Fantastic Feasts and Where to Find Them: Improvised Tamagoyaki

Hello readers and welcome to yet another (late) post on Fantastic Feasts and Where to Find Them! Now with Thanksgiving having come and gone—along with the roasted turkey, mountains of stuffing, luscious rivers of gravy, etc. etc—what could one possibly eat to stave off hunger? Especially while marathoning Skyrim during those last precious hours of vacation?

Well, look no further than towards the (literally) golden standard for protein: the humble egg!


 I’ll be honest, as much as I love Thanksgiving, as a cook it takes a lot out of me.  At least within my family of serious foodies and cooks they expertly suck out all the joy of cooking, focusing instead any and all energies towards creating the perfect, idyllic all-American Thanksgiving feast. Ironic how a first generation immigrant family is so intent on keeping things as American as apple pie when it comes to Turkey Day dinner. Observe:

Stuffing and mashed taters, oh my!

Freshly carved roast beef ensures cold sandwiches for days

I don't think the pilgrims had freshly made pancit, but I'll be honest, they're missing out.

See this shameless plate of meat and meat, swimming in it's own juices and an extra helping of stuffing? Yeah. There's nothing to be ashamed of because it's a holiday. Fat does NOT exist on a holiday.

Creating this yearly dinner takes long hours, ranging from preparation at least a day or so before Thanksgiving to last minute shopping runs the second I get off the bus and step back into my house. A “Welcome back” would be nice, rather than a spatula waved in my face and a demand to “Get to work”; but oh well. I love my crazy, food-loving family (And all the access I get to high quality ingredients) really, I do.

Unfortunately, all of this holiday cheer cuts into valuable video game marathon time, a grave injustice in my humble opinion. I mean, what else does one do the weekend after Thanksgiving? Shopping? Spending time with friends and family?

Pff, of course not. They shout bears off of cliffs, or maybe attack Revelations (Like my brother), or break out the N64 and save a crumbling farm on the verge of foreclosure (Like me!).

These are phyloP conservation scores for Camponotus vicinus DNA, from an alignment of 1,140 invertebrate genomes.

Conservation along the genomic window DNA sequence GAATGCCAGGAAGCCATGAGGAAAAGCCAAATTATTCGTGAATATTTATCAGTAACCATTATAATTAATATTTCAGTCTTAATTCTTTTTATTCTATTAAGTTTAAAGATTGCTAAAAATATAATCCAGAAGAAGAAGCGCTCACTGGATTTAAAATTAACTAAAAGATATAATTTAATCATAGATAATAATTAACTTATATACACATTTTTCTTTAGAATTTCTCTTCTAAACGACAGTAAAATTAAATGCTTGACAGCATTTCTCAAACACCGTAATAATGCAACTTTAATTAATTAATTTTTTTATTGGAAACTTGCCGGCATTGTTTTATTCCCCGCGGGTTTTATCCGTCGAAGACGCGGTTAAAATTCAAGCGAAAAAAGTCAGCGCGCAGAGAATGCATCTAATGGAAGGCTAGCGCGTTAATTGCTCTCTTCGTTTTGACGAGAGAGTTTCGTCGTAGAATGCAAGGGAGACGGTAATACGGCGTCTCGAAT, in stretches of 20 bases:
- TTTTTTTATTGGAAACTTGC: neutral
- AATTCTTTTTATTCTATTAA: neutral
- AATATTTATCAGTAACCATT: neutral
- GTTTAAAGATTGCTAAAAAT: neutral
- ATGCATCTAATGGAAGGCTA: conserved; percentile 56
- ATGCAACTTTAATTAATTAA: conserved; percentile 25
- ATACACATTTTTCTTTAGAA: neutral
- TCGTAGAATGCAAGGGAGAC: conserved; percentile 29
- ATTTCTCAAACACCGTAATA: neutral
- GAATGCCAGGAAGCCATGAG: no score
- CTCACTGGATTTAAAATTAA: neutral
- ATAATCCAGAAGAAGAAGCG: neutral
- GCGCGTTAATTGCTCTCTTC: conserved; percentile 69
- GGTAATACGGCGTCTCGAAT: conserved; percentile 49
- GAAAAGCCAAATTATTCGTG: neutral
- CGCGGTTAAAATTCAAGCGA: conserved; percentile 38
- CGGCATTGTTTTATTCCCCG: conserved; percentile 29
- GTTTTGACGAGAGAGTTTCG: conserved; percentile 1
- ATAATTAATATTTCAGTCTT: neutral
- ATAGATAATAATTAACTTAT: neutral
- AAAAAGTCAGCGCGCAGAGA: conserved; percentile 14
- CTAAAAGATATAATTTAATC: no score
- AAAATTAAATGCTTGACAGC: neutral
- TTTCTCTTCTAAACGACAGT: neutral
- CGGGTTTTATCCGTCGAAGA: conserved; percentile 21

The energy needed to successfully do all these things—and many more—usually relies on Thanksgiving leftovers. But you can only reheat cold turkey and roast beef for so long before it’s all bland, and dull, and a reminder of the time you’ve slaved away in the kitchen. No, you don’t want that, you want something fresh and exciting to the palette, while also something quick with minimum fuss.

And that’s where our hero, the egg, comes in.

There’s so many good things inside of eggs, and while it’s bad to overdose on your daily, eggy intake, there’s no other food quite like it. Eggs can be as simple or as complicated as you want it—fried, scrambled, poached, boiled—and they can taste like anything you want, too.  They’re the perfect canvas to just about anything; they brighten up with a handful of fresh herbs, make the perfect accompaniment to crisp bacon …

… And in this really quick faux-tamagoyaki recipe, they soak up soy sauce and after being rolled around a bit, become light and fluffy, the perfect combination of taste and texture that is a speedy, welcome change to the recycled turkey parts.

Tamagoyaki is one of my favorite egg dishes, and it honestly deserves a post in of itself that lovingly details the PROPER way to make this Japanese dish, but we’re running out of time. And I need to get back to Kirkwall before the mage-templar debate blows it all to pieces, okay, so just a quick bite to eat that’s not too much fuss, but satisfying enough to keep me going just a few hours more.